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They have different attitudes toward goals. According to Zalezink, managers take an impersonal, passive point of view and on the other hand, the leaders take a personal, active point of view. Managers do not have references and are not connected to a specific individual. They do not have a personality, they are devoid of human character and do not have human emotion or warmth, unlike leaders. As a result, the leaders will shape instead of responding to ideas and alter moods; evoke images and expectations. Moreover, due to their outlook, Zalezink says that managers’ goals originate from necessities, not desires out for the leaders, they set company direction by altering ways individuals think about what is possible and desirable. It shows that the leaders will work based on what they wish for and desire to do, unlike managers who work because they require something since it is essential rather than just desirable.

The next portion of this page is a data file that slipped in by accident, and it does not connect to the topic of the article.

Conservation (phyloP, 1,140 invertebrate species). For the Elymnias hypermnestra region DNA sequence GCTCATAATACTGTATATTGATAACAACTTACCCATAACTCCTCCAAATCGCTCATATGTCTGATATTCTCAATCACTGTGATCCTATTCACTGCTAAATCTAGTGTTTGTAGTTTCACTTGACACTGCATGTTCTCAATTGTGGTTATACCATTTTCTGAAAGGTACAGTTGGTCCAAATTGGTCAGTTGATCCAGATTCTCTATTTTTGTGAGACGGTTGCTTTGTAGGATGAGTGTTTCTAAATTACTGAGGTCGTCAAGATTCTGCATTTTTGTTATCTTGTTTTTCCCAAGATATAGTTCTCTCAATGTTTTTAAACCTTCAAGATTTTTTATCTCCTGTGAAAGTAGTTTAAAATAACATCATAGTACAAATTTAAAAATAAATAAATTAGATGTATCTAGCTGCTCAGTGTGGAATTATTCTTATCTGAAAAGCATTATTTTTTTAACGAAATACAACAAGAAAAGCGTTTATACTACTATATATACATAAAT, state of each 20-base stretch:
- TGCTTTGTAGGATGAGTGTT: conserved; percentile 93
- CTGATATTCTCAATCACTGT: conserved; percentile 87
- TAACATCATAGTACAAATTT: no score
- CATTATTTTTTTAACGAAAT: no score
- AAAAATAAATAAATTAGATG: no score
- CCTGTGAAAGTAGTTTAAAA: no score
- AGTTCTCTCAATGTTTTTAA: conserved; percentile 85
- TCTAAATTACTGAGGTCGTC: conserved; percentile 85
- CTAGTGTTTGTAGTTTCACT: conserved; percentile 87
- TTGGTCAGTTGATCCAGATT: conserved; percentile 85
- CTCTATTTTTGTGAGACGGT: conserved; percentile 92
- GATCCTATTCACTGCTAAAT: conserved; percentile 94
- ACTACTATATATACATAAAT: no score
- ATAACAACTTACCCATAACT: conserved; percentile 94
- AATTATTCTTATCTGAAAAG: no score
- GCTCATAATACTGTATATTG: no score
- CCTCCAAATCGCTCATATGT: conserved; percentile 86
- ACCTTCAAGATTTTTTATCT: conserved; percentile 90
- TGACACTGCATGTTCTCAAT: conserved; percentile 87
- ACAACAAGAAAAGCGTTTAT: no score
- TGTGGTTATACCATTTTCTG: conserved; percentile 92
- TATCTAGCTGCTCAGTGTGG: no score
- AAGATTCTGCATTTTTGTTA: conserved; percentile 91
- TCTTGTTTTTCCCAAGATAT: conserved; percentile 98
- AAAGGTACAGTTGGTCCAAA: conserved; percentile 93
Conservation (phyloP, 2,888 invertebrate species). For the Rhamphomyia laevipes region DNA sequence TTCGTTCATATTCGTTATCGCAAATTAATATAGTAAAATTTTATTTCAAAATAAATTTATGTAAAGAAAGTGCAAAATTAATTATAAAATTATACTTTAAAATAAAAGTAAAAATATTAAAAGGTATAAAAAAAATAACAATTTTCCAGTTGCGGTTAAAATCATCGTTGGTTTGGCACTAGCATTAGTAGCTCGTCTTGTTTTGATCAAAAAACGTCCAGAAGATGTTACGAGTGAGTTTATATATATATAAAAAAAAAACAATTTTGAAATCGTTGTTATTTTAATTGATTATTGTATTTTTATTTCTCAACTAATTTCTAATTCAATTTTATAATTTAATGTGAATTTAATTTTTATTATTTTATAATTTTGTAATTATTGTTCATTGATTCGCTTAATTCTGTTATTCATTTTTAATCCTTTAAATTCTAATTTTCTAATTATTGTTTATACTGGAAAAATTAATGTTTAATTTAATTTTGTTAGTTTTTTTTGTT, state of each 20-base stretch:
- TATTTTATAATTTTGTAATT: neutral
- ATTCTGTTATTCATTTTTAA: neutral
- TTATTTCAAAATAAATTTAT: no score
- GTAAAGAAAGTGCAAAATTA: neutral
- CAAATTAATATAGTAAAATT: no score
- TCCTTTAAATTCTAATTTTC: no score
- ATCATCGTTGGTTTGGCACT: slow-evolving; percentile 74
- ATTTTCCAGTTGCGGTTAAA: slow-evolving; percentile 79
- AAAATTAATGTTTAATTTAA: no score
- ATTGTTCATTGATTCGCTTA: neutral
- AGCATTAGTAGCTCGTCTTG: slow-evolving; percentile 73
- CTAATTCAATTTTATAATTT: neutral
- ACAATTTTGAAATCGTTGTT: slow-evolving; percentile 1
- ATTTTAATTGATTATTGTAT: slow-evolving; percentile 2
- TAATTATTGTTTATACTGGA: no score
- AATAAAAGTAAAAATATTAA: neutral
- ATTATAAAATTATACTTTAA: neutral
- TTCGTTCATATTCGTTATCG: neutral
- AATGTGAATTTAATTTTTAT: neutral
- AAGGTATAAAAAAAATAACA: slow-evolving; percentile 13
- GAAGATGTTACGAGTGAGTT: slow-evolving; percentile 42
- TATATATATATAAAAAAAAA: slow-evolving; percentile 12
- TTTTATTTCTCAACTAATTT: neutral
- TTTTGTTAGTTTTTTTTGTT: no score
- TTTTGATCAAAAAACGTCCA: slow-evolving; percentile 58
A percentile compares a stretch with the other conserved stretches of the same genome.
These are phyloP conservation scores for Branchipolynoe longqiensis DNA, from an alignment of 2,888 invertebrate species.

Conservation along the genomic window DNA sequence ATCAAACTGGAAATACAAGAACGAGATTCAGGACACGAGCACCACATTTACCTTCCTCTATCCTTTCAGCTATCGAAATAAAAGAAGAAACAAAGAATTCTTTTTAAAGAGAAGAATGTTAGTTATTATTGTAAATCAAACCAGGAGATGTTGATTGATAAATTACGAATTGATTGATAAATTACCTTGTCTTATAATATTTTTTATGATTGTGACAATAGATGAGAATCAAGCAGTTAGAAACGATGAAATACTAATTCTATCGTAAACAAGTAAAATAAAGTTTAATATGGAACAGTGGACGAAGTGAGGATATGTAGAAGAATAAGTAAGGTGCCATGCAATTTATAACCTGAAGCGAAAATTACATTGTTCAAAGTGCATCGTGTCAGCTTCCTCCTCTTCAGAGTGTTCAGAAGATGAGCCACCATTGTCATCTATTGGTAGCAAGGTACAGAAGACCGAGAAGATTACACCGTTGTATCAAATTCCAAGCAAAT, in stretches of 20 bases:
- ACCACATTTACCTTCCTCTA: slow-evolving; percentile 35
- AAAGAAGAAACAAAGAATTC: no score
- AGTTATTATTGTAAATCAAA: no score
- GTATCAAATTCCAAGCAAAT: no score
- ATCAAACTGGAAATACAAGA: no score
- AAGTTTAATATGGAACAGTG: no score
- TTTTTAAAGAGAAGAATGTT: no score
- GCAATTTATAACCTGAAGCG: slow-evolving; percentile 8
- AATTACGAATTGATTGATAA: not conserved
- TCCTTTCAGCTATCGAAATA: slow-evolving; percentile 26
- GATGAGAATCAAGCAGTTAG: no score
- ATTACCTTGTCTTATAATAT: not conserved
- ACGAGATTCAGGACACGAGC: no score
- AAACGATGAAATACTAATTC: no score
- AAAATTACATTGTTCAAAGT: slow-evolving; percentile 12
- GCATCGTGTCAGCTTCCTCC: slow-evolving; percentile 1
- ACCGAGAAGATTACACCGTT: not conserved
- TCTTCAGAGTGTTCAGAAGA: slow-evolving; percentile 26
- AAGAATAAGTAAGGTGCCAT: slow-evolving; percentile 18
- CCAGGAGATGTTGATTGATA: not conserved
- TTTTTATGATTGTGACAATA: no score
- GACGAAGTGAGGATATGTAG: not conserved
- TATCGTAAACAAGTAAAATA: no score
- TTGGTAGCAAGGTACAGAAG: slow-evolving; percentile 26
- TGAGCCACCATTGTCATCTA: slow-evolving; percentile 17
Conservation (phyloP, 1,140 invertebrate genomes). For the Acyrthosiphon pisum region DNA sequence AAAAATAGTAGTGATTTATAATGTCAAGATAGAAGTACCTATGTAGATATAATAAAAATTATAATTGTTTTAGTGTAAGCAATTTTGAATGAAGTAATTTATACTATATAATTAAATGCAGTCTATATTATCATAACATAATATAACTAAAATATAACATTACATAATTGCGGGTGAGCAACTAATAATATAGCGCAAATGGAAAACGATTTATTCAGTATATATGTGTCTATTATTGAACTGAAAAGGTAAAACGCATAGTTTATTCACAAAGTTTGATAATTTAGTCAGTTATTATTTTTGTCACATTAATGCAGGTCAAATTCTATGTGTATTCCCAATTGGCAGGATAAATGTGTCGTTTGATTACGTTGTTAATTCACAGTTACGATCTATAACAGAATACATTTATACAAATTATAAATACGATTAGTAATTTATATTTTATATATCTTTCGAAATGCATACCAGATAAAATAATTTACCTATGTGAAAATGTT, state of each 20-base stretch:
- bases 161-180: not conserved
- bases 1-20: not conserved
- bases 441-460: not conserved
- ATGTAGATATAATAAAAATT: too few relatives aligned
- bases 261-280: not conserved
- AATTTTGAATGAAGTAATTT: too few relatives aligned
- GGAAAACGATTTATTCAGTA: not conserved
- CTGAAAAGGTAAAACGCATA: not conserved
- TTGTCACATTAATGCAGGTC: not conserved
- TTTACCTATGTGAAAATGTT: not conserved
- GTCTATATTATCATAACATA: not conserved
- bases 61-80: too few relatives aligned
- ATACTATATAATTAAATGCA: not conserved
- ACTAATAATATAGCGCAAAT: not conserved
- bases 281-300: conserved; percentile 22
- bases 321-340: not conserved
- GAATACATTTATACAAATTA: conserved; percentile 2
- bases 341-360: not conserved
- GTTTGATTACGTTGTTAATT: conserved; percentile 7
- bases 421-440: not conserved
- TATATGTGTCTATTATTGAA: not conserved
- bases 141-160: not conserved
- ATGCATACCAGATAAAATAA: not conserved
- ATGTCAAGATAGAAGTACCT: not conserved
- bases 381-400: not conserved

Moreover, the leaders and managers’ conceptions of work differ. Zalezink says that managers design compromises and limit choices while leaders increase options and they turn ideas into exciting images. When there is no compromise the chance of discovering is weakened and a manager could actually be wrong.  A leader should at all times reach a mutually agreeable resolution based on subjective conditions, demands or variables otherwise unaccounted for. Leaders work in the differing direction. Leaders come up with new strategies to long-standing challenges and open concerns to fresh alternatives where managers act to limit choices. leaders ought to project their ideas to be effective, onto images exciting individuals and create selections giving those images substance. According to Zalezink, managers avoid risk while leaders try to find risk when opportunities seem promising. By avoiding the risk, managers change their plan to eliminate the probability of the risk that occurs completely or the effect of the risk in case it occurs. Leaders will accept greater risk, which may be related to issues such as uncertainty in trading or investments, price volatility and in exchange for the probable for higher returns. Moreover, Zalezink says that managers are be able to negotiate, coerce and have the capacity to balance opposing views unlike leaders while the leaders develop fresh approaches to problems. When faced with a difficult situation, a leader will be defining a problem, find out the cause of the issue. This will be achieved through identifying, prioritizing, as well as selecting alternatives for a way out; and employing the solution. On the other hand, when the manager is faced with a problem, he will persuade people even if they are unwilling person to do come up with solutions and obtain or bring about by discussion. Afterward the manager will balance opposing views to come up with a solution.